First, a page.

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It’s not easy for nut processors to ensure food safety or meet customers’ product specifications. For one thing, foreign material and shell fragments can get into the processing line’s product stream. For another, nuts can be damaged by both by external and internal defects which can be almost impossible to detect. There’s also the risk posed by allergens if one type of nut should unintentionally get mixed with another. Yet all of these threats have to be eliminated to protect processors and retailers from product recalls and reputational damage.
If this makes nut processing sound like Russian Roulette, the good news is that it’s possible to remove all the bullets! This is achievable thanks to the extraordinary effectiveness of state-of-the-art optical sorting machines. What’s more, today’s sorting solutions deliver a multitude of other benefits: they grade to specification, minimize false rejects, increase removal efficiency, reduce or eliminate the need for manual intervention, help solve the problem of labor (scarcity, cost, effectiveness), reduce downtime, and provide data about the product being sorted. Through all of these capabilities, sorters improve sustainability by cutting food waste while enhancing yields and profits.
Here we take a brief look at how sorters achieve all this. We spotlight their capabilities with four popular types of nut to see the sorting solutions offered by industry-leader TOMRA Food. By looking first at almond processing, we introduce and explain the technologies applicable throughout the various stages of almond processing. We will also examine how sorters operate effectively on lines handling walnuts, hazelnuts, and peanuts.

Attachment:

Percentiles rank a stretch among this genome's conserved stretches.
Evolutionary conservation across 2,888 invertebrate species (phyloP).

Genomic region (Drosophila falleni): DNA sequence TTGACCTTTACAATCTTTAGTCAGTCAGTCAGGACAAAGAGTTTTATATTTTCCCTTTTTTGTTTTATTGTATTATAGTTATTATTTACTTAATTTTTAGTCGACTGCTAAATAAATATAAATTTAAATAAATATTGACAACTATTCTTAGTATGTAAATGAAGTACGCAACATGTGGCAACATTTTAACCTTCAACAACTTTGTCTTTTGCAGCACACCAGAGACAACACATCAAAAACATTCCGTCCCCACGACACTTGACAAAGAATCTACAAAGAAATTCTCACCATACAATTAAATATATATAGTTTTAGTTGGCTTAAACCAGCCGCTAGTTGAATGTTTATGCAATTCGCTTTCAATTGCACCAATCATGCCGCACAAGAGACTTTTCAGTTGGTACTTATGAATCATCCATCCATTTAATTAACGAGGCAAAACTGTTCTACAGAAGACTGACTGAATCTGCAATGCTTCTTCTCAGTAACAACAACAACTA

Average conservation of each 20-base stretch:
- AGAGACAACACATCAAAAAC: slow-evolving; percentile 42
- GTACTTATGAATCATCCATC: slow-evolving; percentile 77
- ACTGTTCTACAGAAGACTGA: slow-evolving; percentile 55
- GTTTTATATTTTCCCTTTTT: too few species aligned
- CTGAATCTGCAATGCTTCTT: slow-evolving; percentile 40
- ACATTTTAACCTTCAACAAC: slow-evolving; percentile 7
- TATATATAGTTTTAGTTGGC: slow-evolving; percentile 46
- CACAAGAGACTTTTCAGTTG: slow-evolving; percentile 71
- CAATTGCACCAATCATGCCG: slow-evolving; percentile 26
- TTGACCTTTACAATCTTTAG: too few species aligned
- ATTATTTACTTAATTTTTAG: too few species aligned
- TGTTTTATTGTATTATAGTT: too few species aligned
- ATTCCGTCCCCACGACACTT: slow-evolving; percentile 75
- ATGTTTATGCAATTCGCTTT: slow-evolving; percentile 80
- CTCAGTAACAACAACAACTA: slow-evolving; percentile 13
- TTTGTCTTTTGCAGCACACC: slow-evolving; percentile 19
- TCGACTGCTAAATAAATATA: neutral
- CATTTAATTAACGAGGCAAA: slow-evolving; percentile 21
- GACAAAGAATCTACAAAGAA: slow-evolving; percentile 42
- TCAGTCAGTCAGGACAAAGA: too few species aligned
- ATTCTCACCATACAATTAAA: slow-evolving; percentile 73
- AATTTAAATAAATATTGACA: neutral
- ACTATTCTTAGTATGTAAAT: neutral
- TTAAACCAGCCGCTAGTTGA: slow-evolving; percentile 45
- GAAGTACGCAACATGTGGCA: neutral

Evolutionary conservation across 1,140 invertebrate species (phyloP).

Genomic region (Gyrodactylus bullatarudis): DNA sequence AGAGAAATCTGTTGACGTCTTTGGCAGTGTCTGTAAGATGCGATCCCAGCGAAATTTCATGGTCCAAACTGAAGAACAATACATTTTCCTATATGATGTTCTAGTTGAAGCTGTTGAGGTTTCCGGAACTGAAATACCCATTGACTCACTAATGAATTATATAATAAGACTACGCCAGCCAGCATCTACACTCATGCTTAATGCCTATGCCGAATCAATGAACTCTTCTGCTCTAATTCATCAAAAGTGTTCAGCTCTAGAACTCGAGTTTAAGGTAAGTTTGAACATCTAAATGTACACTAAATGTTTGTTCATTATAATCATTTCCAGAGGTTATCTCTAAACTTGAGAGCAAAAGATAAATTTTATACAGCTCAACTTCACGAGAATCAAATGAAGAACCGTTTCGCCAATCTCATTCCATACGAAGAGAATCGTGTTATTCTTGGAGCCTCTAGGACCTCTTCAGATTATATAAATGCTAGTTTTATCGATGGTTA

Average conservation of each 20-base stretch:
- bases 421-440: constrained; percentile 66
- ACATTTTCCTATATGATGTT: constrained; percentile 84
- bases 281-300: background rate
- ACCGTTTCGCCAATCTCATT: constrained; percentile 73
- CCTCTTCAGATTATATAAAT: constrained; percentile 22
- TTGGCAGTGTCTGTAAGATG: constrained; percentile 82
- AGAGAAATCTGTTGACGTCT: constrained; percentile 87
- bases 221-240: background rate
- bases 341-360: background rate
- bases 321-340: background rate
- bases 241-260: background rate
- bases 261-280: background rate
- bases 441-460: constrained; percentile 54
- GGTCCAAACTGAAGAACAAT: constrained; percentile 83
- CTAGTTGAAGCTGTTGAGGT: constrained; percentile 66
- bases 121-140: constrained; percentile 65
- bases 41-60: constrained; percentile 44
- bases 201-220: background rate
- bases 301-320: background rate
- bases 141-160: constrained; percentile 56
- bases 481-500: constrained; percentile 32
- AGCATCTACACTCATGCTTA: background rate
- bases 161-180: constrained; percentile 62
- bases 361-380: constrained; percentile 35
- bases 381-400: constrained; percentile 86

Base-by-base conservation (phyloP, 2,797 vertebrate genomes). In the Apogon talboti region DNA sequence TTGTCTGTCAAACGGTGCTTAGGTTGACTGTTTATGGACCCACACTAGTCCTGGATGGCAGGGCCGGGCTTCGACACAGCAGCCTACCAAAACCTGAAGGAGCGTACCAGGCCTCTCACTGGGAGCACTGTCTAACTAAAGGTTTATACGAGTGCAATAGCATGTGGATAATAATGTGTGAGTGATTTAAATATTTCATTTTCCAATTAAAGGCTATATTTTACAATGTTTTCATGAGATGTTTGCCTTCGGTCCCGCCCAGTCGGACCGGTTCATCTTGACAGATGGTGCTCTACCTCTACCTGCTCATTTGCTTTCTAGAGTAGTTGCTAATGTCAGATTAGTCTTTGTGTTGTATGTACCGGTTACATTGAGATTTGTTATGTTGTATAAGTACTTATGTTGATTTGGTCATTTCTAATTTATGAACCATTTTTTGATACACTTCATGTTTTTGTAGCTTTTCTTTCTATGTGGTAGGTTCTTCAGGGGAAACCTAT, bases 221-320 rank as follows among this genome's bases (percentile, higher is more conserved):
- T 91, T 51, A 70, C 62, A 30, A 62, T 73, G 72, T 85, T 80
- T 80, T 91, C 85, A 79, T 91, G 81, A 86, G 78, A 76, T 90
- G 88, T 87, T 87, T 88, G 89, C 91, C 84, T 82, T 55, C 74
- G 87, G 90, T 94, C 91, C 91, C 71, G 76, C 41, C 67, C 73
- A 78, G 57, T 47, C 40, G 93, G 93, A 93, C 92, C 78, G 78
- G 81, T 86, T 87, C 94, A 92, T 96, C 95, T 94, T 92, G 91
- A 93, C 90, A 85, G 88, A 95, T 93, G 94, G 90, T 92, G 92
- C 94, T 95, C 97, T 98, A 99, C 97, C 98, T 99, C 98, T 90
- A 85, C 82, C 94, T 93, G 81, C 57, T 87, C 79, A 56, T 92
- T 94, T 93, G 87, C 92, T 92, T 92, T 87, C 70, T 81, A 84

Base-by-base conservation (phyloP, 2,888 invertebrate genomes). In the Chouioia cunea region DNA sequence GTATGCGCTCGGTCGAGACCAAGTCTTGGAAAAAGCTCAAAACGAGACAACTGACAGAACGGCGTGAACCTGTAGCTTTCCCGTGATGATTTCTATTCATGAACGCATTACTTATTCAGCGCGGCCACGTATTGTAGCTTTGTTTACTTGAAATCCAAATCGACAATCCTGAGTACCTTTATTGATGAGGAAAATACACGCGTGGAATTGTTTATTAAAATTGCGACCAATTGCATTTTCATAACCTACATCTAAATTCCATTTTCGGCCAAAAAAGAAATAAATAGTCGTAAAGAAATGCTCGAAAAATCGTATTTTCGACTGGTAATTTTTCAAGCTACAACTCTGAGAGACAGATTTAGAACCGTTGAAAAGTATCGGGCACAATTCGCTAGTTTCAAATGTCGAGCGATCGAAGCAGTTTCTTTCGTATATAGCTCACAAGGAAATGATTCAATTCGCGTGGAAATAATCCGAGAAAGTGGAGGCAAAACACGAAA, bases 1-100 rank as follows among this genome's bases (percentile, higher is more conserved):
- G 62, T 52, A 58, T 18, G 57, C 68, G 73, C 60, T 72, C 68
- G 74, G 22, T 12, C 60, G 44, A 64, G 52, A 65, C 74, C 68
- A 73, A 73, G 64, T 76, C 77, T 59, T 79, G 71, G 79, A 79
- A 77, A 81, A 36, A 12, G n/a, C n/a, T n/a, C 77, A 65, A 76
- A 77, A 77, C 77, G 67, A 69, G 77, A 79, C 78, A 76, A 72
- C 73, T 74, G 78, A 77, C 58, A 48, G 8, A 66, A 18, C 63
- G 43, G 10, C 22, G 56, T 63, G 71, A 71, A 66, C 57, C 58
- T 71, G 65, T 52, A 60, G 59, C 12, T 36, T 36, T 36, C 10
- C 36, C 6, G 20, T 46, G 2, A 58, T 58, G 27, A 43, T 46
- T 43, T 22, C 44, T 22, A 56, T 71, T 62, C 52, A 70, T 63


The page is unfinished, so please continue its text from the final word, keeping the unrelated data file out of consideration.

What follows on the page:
As harvested nuts are hulled, shelled, then processed, different sorting solutions are needed to perform various tasks. Sorting machines initially take care of fairly basic requirements, but as the nuts progress along the line towards storage or packaging, the sorters become more sophisticated and specialized in their focus. The process for almonds is a good example of this.The first challenge with almonds, the removal of foreign material, hull and shell, is one the huller-sheller typically deal with. A highly detailed inspection isn’t needed at this initial stage, but it is desirable to sort out the bigger pieces of unwanted material, hull, sticks and shells, and to do this at a fast rate. The machine best suited to this task is the TOMRA 3C a free-fall machine capable of sorting more than 20 tons of nuts per hour. This eliminates foreign materials, including hull, stone, shell, stick, and all the most common defects, with an incredible efficiency of 99.5%+ purity.
A second check for foreign materials and kernels is made when the almonds reach the processor - and the more that’s sorted out at this early stage, the less there will be to do later. This next task is handled by TOMRA’s Ixus Bulk sorter, a belt machine capable of unrivaled throughput. The Ixus employs the latest x-ray and imaging technology to detect and eject materials such as stones, glass, rocks, and high-density plastics.a free-fall machine capable of sorting more than 20 tons of nuts per hour. This eliminates foreign materials, including hull, stone, shell, stick, and all the most common defects, with an incredible efficiency of 99.5%+ purity.
A second check for foreign materials and kernels is made when the almonds reach the processor - and the more that’s sorted out at this early stage, the less there will be to do later. This next task is handled by TOMRA’s Ixus Bulk sorter, a belt machine capable of unrivaled throughput. The Ixus employs the latest x-ray and imaging technology to detect and eject materials such as stones, glass, rocks, and high-density plastics.
For the third sorting stage at the almond processor, the TOMRA 5C is used again - and now that it’s equipped with two Biometric Signature Identification (BSI+) scanners, this machine shows its remarkable ability to find hard-to-see and nearly invisible defects: insect damage, pin-hole, gummy, mold, brown spot, and shrivel. Though nuts with these defects are removed, they will be recovered for sale for other uses. Most defects at this stage are inedible and will be used in oils for cosmetics.
It is possible to find all these defects because TOMRA’s unique BSI+ technology scans materials with both near-infrared (NIR) and visible spectrum wavelengths. This instantly compares the biometric characteristics of objects to features stored in a database to determine whether they should be accepted or rejected. This technology can also detect and reject other critical nut defects such as rancidity, decay, mold, allergens, and water and oil content.